Jack and Jill went up the hill,
To fetch a pail of water,
Jack fell down and broke his crown,
And Jane came tumbling after.

Then up Jack got, and home did trot,
As fast as he could caper,
To old Dame Dob, who patched his nob,
With vinegar and brown paper.

Then Jill came in, and she did grin,
To see Jack’s paper plaster;
Her mother whipped her across her knee,
For laughung at Jack’s disaster.

Sports & Games

If a pub’s name contains a name of an animal, it often refers to a bloody game, unfortunately. The Cock suggests that cockfighting took place in its premises. The Bull or the Bear are not that obvious anymore, however it is almost certain that cruelty was involved and dogs tore Bulls or Bears apart. Bulldogs were bred for this ’sport’ sepcifically. These bloody games were banned in 1835 only by the Cruelty of Animals Act.

Names like Dancing Dog or Bear & Bells refer to performing animals trained by travelling showmen and circuses.

The Bull Wargrave Berkshire

Puzzling Pairs

The most common explanation for double names is that when an existing business moved to other premises which already had a name, the two names were combined such as Crown & Angel or Dolphin & Anchor.

Another theory suggests that some combinations are harmonious in their symbolism and emotional appeal even if from logic point of view they do not match. Rose & Crown are two very powerful English emblems and work well.

The most popular idea is that the name was corrupted, for example people could not pronounce the name of Catherine la Fidèle (Catharine of Aragon) and it was easier to say Cat & Fiddle.

Puns & Old Jokes

Funny and cheerful names are always winners. There is a pub in Plymouth called Nowhere. The reason for the name is that men could tell their wives they have been nowhere if they were asked where they have been. Many pub names implied old jokes which today would be considered as politically incorrect jokes. Names like these are the Turk’s Head, the Blackmoor’s Head, the Sarachen’s Head etc.

The Sarachen's Head Southwell Nottinghamshire
The Sarachen’s Head, Southwell, Nottinghamshire

Harvesters & Whatsheafs

As beer was made of grains, it was important for pubs to commemorate the harvest and the plough – Plough & Horses, Plough & Harrow etc. Other pubs reflects the workers: The Harvester – currently a franchise restaurant chain in the UK.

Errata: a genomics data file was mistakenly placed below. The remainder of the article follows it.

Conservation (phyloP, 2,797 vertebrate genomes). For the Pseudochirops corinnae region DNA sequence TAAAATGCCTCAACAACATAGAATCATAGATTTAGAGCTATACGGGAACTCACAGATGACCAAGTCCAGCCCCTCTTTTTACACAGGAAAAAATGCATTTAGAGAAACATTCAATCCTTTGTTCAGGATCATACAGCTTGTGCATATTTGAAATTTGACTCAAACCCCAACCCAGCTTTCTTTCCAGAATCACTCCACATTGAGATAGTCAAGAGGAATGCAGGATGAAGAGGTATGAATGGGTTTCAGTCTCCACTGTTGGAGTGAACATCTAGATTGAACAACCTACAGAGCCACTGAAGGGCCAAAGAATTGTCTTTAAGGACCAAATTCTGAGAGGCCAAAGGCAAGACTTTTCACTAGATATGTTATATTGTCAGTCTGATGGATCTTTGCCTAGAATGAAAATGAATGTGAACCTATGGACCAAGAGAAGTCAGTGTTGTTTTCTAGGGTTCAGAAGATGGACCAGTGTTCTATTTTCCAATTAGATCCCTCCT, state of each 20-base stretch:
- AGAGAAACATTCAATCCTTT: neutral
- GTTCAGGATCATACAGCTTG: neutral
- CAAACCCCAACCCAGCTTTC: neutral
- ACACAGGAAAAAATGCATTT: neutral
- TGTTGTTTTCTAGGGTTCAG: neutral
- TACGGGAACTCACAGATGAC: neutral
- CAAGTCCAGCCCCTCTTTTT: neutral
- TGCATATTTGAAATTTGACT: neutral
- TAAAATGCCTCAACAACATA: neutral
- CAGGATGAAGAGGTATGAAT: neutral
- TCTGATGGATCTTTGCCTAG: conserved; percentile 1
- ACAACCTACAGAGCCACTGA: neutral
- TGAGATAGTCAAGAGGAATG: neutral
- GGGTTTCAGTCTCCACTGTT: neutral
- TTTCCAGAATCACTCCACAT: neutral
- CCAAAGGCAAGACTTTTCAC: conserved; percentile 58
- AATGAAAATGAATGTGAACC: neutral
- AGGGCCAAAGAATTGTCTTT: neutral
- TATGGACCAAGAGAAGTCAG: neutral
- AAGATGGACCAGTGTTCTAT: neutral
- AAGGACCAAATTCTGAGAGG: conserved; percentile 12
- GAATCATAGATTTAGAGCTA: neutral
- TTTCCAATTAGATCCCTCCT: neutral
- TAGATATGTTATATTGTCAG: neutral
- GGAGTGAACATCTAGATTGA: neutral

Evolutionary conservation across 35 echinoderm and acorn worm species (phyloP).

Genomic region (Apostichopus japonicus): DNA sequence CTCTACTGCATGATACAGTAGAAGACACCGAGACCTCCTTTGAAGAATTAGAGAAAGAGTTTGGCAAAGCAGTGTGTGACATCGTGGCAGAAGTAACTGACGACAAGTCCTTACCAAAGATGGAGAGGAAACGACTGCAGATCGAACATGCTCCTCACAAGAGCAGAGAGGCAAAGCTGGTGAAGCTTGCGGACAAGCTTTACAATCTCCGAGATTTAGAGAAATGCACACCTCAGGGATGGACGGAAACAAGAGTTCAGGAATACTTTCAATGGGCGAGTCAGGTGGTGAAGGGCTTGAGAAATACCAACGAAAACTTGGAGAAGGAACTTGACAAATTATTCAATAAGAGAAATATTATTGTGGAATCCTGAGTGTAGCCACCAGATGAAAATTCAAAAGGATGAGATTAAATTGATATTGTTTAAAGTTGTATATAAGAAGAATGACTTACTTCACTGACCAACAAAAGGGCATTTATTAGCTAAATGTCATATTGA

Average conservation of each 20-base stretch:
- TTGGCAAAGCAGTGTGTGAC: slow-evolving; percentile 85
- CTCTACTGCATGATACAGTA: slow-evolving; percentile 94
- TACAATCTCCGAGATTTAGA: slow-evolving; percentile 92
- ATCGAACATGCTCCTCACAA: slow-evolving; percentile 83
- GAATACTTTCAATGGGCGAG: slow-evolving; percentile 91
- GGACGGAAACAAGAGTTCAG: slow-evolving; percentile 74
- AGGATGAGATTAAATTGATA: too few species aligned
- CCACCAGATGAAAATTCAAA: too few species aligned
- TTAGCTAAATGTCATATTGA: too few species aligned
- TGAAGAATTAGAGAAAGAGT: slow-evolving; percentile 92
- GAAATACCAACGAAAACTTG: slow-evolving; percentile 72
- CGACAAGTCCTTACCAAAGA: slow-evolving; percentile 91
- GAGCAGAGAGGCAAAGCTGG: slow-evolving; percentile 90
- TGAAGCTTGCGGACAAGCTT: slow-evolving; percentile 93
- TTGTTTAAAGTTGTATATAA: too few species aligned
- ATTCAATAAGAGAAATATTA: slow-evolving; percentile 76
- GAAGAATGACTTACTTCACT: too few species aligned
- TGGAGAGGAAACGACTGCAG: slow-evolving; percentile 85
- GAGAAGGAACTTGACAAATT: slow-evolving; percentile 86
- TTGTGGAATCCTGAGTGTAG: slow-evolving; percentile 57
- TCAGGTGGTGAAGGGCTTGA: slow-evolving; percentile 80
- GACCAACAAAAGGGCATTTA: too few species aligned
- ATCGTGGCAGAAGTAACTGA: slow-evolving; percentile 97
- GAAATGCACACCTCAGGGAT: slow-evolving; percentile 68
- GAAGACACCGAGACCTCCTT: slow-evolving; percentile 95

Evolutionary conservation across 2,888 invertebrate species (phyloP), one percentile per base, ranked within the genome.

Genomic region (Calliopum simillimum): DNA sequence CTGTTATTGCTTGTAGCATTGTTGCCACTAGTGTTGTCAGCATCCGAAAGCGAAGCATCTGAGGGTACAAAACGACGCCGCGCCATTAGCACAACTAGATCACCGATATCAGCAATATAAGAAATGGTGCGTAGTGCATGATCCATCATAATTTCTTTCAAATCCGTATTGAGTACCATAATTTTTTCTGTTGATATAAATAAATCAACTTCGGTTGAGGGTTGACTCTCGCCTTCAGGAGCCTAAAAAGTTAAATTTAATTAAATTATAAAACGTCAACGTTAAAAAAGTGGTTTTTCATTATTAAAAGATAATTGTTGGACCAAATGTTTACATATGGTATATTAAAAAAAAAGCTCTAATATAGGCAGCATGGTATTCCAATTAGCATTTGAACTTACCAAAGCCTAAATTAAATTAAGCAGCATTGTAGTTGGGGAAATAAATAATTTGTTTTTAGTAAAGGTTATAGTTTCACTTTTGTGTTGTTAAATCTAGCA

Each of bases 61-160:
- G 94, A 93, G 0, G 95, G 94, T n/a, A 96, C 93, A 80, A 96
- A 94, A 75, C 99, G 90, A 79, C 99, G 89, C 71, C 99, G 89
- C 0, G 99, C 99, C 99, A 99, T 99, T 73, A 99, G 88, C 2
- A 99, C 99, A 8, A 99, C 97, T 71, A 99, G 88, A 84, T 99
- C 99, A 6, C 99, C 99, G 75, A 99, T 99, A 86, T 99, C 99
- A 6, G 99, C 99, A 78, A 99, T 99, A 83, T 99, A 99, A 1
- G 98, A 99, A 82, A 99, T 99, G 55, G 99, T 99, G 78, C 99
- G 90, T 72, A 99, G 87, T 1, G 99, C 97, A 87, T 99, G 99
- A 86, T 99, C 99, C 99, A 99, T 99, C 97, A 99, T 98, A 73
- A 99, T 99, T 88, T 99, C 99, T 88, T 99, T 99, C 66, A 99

Highwaymen & Smugglers

Crimes are romantic once the danger is over and as such the names of highwaymen and smugglers became popular. Unsurprisingly the most popular highwayman was Robin Hood – a name carried by many pubs in England. The most famous highwayman however was Dick Turpin born in hempstead, Essex in 1705. He joind a band in 1734 who robbed in London’s suburbs. The working method of the band was to brek into people’s homes where they would frighten them or even burn them to the point that the residents gave them their valuables. The band was arrested and executed within a year but Turpin managed to escape the hook. He started a carrier on his own as a highwayman and stole horses as well. He was arrested in 1739 and hung in York. He was not scared of death: he played cards and drank beer with his fellows. In his days he certainly was not a popular or romantic figure but hundred years after his dead, when highwaymen generally were considered to be somewhat romantic and brave, always behaving like a gentleman, he became very popular.

Ghostly Barmaids & Haunted Cellars

Many pubs are proud to have a ghost. In fact I would be surprised if a pub did not claim to have one! So generally speaking ghost stories are great. The only trouble is that they are locally known stories and because of that there is not a lot of supporting evidence that the they are true. A woman called Mother Marnes was robbed and killed in the Gatehouse pub on Highgate, London who since has been haunting the pub. She would not appearin front of children or animals though.

According to the legend there is a female crying in the Bull in Wargrave, Berkshire who was the owner’s wife. When the innkeeper learnt his wife had an affair with another man, he shunned the woman and did not let her see her children. She has been weeping ever since…

Herladry

Names like the Queen’s Head, the Red Lion etc are not based on folklore, but on symbols and have a background in heraldry. If a coat of arms appeared in a pub’s sign (e.g. Salisbury Arms, Carnavorn Arms) meant the pub was owned by the squire family. If a pub in London contained a coat of arms, the pub paid respect and commemorated the family, duke or baron. The most popular heraldry symbols and persons:

White Heart = Richard II
White Boar = Richard III
Blue Boar = Duke of Oxford
Red Lion = John O’ Gaunt
White Horse = kings of the House of Hanover
Three Feathers = Prince of Wales

Symbols were not only used by aristocrats, they were used by other tradesmen: fishmongers used the fish as a sign, wool merchants used the ram as their symbol while bakers displayed wheat.

The Kings Arms Cookham Berkshire
The Kings Arms, Cookham, Berkshire

 

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The most popular pub names in England are the Red Lion, the Royal Oak, the White Heart, the Rose & Crown, The King’s Head, the Queen’s Head, the King’s Arms and The Crown. These will be discussed next time.